Miss Sunshine, plus Lyme disease

Suburban dysfunction, circa 1979, gets an intriguing makeover -- and a great cast -- in the sweet, dark and troubling "Lymelife."

Published April 11, 2009 11:15AM (EDT)

Screen Media Films

Rory Culkin and Emma Roberts in "Lymelife"

As suburban-dysfunction movies go, Derick Martini's directing debut, "Lymelife," offers a distinctively acrid variety, closer to, say, "The Ice Storm" than to "Little Miss Sunshine." Set in Long Island suburbia during the late 1970s -- although the time period feels fuzzy in various ways -- "Lymelife" offers charm and humor through its young central characters and pathos through its remarkable supporting cast, without pulling punches on its overall atmosphere of autumnal darkness and anomie.

Rory Culkin gives a quiet but compelling performance as Scott, the awkward and indrawn youngest son of a crumbling marriage between real-estate developer Mickey (Alec Baldwin) and prodigiously unhappy Brenda (Jill Hennessy). Scott has flipped head over heels for the girl next door, Adrianna (Emma Roberts), who is alluring and worldly-wise after the fashion of 14-year-old females everywhere. It's Adrianna who has to inform Scott, in tones of pity and condescension, that his workaholic pop and her mom (Cynthia Nixon, sporting an impressively hideous range of hairstyles and outfits) aren't simply going over spreadsheets when they work late at the real-estate office. Playing a character who is close to cliché -- the pretty but inscrutable teen love object -- Roberts, the 18-year-old former star of TV's "Unfabulous," feels like a big-time discovery.

Then there's the largely symbolic role played by Timothy Hutton as Charlie, Adrianna's cuckolded father, who stumbles through the film in a flulike haze caused by Lyme disease, a disorder that was epidemic, and had no clear treatment, at the time. Charlie's sweaty, alcoholic, depressive stupor seems to embody the Kierkegaardian spiritual malaise felt by all the film's adult characters, and the problem with Hutton's powerful performance is that it threatens to drive the ostensible narrative to the background. (I don't just say that because Hutton was my high-school classmate.)

Martini and his co-writer brother, Steven, clearly mean for Baldwin's conflicted, womanizing working-class man made good and Culkin's Caulfield-esque teen to be the center of the film. They're both fine, but the angry breakdown and slow, piece-by-piece reconstruction of this father-son bond is the kind of thing we've all seen before. It's the characters around the edges of this pair, from Hennessy's suffering, stoical Catholic wife to Nixon's ambitious harridan to a brief but terrific turn by Rory Culkin's real-life brother, Kieran, as Scott's charismatic, hair-trigger soldier sibling, who give "Lymelife" its vividness.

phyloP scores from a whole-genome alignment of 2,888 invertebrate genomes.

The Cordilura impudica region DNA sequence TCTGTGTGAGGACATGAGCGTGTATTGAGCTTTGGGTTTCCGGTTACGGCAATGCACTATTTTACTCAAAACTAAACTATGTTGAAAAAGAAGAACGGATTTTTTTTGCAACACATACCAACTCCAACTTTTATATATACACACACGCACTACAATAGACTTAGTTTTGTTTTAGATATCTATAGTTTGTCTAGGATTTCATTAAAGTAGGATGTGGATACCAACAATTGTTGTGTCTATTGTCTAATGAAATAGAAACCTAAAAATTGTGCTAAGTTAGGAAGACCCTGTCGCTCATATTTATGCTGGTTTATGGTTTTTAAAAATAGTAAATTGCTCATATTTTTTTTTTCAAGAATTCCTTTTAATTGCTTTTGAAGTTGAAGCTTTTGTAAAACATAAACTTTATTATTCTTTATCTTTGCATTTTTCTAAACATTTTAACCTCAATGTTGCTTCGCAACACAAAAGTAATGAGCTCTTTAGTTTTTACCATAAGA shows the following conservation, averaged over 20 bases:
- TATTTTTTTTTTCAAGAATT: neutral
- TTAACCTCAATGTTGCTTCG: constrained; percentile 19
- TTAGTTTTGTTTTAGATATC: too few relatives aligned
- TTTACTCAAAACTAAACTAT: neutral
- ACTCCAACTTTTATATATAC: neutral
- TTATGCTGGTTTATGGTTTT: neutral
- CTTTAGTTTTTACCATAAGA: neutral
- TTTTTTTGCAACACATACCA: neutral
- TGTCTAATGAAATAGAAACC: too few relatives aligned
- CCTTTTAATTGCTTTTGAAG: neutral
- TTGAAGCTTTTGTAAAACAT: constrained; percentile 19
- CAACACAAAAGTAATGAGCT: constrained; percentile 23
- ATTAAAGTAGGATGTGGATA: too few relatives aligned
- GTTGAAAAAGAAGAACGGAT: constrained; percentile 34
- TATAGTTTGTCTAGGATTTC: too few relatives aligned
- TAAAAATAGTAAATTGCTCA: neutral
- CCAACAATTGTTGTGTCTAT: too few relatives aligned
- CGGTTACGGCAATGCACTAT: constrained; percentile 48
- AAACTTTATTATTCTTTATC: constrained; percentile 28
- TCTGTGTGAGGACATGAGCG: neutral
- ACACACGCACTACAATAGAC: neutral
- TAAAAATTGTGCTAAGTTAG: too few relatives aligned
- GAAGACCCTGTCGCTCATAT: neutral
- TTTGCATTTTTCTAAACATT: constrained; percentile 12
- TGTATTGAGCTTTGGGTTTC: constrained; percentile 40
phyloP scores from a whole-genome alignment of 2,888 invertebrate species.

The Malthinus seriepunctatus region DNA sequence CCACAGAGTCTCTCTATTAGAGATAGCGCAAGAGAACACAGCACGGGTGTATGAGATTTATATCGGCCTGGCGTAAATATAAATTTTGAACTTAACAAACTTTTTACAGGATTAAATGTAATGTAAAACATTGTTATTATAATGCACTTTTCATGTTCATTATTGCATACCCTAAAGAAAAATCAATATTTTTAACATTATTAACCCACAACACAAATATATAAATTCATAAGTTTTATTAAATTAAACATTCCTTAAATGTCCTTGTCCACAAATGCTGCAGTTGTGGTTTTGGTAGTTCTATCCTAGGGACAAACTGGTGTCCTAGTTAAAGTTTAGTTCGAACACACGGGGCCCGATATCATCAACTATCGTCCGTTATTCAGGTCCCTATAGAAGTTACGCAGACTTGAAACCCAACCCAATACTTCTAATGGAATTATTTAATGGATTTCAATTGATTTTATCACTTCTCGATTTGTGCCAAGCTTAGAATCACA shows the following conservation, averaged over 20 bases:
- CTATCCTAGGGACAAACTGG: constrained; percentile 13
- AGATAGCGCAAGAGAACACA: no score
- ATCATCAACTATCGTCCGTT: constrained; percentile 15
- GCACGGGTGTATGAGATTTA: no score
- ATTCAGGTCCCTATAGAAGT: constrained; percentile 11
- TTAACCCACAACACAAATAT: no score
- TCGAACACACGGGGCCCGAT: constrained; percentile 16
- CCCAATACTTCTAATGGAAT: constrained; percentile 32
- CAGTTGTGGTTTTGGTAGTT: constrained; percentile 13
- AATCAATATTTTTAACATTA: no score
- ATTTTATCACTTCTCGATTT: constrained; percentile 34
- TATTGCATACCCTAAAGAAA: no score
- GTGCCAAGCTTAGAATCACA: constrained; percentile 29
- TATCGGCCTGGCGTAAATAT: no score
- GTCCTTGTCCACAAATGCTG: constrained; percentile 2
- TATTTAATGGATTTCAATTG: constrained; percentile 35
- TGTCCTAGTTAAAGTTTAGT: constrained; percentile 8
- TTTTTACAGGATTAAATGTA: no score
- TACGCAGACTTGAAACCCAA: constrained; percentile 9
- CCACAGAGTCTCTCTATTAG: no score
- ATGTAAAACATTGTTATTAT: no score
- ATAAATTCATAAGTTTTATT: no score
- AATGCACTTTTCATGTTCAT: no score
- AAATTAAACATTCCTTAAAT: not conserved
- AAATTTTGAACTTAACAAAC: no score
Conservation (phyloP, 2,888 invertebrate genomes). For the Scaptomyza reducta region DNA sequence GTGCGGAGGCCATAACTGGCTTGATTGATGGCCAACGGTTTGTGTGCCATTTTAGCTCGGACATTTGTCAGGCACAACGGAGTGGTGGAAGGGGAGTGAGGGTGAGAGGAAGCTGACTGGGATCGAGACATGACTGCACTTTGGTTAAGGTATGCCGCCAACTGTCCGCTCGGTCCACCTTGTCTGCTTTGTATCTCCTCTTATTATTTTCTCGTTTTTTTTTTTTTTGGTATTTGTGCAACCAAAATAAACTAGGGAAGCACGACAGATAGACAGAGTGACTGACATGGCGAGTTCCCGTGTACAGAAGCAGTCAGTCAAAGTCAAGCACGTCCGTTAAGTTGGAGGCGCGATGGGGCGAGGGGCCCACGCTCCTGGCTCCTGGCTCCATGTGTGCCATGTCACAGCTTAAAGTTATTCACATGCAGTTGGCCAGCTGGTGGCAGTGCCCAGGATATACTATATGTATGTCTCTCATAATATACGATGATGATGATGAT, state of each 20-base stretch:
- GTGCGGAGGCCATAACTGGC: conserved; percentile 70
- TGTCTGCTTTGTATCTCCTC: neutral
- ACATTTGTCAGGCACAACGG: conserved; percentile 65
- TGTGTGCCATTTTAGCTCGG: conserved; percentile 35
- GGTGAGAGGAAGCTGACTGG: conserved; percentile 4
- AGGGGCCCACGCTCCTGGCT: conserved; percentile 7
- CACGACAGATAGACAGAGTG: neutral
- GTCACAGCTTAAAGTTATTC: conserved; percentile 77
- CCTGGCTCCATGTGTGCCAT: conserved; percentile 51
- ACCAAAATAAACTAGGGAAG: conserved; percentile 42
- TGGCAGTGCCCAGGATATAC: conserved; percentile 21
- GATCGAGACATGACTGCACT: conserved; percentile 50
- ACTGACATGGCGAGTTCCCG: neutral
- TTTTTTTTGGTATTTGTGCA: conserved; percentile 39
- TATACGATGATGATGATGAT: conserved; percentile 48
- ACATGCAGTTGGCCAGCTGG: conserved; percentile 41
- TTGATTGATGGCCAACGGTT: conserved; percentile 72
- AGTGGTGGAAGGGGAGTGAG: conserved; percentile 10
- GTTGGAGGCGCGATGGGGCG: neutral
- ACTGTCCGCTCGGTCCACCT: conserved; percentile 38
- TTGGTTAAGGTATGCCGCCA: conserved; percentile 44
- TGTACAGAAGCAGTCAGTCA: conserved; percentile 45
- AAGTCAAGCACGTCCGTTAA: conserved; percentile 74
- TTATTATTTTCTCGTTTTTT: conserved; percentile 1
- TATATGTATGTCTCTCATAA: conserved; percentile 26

Derick Martini was born in 1975, which may explain why several of the film's cultural and historical references are off. "Lymelife" is clearly set in the fall of 1979; the hostage taking at the United States embassy in Tehran is mentioned, which occurred on Nov. 4 of that year. But Kieran Culkin's character repeatedly mentions that his military unit may be called up because of the Falklands War, which did not begin until April 1982 (and in which the U.S. was never likely to become involved).

There's no good reason for such a sloppy error (and it's not the only one). All that accomplishes is to undermine the credibility of a movie that effortlessly captures its world of puzzled, half-desperate Catholic suburbia. The people in "Lymelife" aren't the genteel, drunken WASPs of John Cheever's Westchester County, but white ethnics less than a full generation removed from Brooklyn and Queens who've abruptly discovered that the big houses and flat, wooded lots of central Long Island have hollow crawl-spaces deep below, so to speak. The Martini brothers obviously know this terrain intimately, and they display impressive ability with actors and strong potential as storytellers. I hope they Google their historical references next time.

"Lymelife" is now playing in New York, and opens April 17 in Los Angeles and Stamford, Conn.; April 24 in San Francisco and Washington; and May 1 in Chicago, with more cities to follow.



By Andrew O'Hehir

Andrew O'Hehir is executive editor of Salon.

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